Project to record impact of noise on marine mammals

Recording equipment has been deployed off the coast of Anglesey to monitor dolphins, porpoises and underwater noise.

Working in partnership, Natural Resources Wales (NRW), the Centre for Environment, Fisheries and Aquaculture Science and Bangor University have placed specialist recording equipment at three locations in the North Anglesey Special Area of Conservation to learn if human made and natural noise affects marine mammals.

As part of the Welsh Acoustic Marine Mammal Survey, recordings will be made between 30 and 60 metres underwater over an 18-month period to understand how mammals like harbour porpoise, bottlenose dolphin, Risso’s dolphin and common dolphin, use the area.

Natural noise includes strong tidal flows carrying sediment, weather conditions such as wind and rain on the surface of the sea, waves, and other marine life, while noise from human sources includes ships and boats, sonar, and the construction and operation of marine industries.

This project is funded through the Welsh Government’s Nature Networks Programme, to strengthen the resilience of Wales’s protected land and marine sites. This investment will help halt and reverse the loss and decline of habitats and species and put Wales on a solid footing on the path to nature’s recovery.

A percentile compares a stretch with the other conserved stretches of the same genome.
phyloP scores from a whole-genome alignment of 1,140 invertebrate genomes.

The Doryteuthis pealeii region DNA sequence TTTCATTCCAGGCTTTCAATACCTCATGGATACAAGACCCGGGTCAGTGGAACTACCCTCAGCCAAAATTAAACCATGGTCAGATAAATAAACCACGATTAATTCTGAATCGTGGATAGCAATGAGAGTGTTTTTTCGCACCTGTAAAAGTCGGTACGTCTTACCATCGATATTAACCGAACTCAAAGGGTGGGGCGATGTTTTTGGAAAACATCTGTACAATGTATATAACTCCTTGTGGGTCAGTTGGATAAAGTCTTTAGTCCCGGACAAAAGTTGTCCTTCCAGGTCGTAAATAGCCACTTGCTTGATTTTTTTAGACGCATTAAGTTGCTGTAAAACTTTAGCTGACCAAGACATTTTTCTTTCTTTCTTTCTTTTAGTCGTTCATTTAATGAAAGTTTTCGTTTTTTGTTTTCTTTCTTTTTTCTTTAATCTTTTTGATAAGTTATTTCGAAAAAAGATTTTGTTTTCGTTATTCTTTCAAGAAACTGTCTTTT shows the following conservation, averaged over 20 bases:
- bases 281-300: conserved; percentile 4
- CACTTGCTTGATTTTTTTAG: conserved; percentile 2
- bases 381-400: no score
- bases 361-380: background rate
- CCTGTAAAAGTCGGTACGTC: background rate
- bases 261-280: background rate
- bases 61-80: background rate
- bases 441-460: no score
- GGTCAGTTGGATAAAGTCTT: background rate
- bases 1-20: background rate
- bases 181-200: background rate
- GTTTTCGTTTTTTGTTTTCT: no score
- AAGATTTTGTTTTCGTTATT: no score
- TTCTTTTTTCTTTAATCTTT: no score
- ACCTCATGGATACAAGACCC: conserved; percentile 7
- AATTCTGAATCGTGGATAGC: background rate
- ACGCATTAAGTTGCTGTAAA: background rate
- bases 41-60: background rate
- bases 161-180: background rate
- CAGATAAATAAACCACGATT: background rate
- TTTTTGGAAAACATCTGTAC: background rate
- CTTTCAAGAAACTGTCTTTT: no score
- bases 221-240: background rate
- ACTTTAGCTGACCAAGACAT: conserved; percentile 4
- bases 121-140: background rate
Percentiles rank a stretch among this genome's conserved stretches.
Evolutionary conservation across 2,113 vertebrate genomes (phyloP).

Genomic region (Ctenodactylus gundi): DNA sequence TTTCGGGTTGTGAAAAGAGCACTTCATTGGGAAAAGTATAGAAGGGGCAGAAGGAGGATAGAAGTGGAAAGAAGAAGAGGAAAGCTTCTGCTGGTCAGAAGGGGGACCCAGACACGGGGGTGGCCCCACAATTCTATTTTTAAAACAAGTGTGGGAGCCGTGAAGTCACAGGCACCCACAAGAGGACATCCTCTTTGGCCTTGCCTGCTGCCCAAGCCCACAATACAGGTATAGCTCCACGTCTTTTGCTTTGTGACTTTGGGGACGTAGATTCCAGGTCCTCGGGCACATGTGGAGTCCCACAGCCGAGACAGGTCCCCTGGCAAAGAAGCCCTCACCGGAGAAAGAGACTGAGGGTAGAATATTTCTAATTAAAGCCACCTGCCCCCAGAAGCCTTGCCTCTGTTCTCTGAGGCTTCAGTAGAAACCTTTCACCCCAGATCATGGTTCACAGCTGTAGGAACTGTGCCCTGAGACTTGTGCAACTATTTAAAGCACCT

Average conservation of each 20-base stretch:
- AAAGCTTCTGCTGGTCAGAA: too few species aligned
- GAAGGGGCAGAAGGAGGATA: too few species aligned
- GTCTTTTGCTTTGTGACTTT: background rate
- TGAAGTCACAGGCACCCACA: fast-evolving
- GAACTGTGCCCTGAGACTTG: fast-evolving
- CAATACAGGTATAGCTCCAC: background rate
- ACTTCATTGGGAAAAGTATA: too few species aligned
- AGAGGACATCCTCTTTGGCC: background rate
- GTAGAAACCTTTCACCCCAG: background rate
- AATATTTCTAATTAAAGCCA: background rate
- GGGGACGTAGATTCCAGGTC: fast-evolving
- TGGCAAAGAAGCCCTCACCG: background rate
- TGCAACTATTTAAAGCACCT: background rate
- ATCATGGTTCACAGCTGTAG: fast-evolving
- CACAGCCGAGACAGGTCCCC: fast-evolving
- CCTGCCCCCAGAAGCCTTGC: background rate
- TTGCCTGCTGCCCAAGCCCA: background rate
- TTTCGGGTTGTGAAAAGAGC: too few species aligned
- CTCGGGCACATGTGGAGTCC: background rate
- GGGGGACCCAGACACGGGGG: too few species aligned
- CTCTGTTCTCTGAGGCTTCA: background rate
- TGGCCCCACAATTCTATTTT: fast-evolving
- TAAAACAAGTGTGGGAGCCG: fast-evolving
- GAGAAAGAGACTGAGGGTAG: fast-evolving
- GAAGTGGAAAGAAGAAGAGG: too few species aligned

Alex Zalewski, NRW’s Marine Ecology Advisor for the project, said:

“Underwater noise can disturb marine mammals and mask their ability to use and hear sound to find food and communicate with each other.
“We want to improve our understanding of how background noise levels impact these mammals by using specialised acoustic recording equipment.
“Understanding ambient underwater noise levels will give us more information about the distribution of noise, its sources and identify effective management options to help build resilience in populations of marine mammals.
“The recording devices capture sound within certain frequencies allowing us to detect the clicks and whistles dolphins and porpoises make. We suspect the underwater soundscape will be naturally quite noisy from strong tidal flows and there is likely to be detectable noise from human sources too.
“At the end of the project we will have a better understanding of how to monitor underwater noise in locations that are naturally noisy, allowing us to study how best to acoustically monitor porpoises and dolphins in Wales.”

During the project the equipment will be recovered every three months and recordings analysed.

For more information visit Natural Resources Wales / Nature Networks - information on marine projects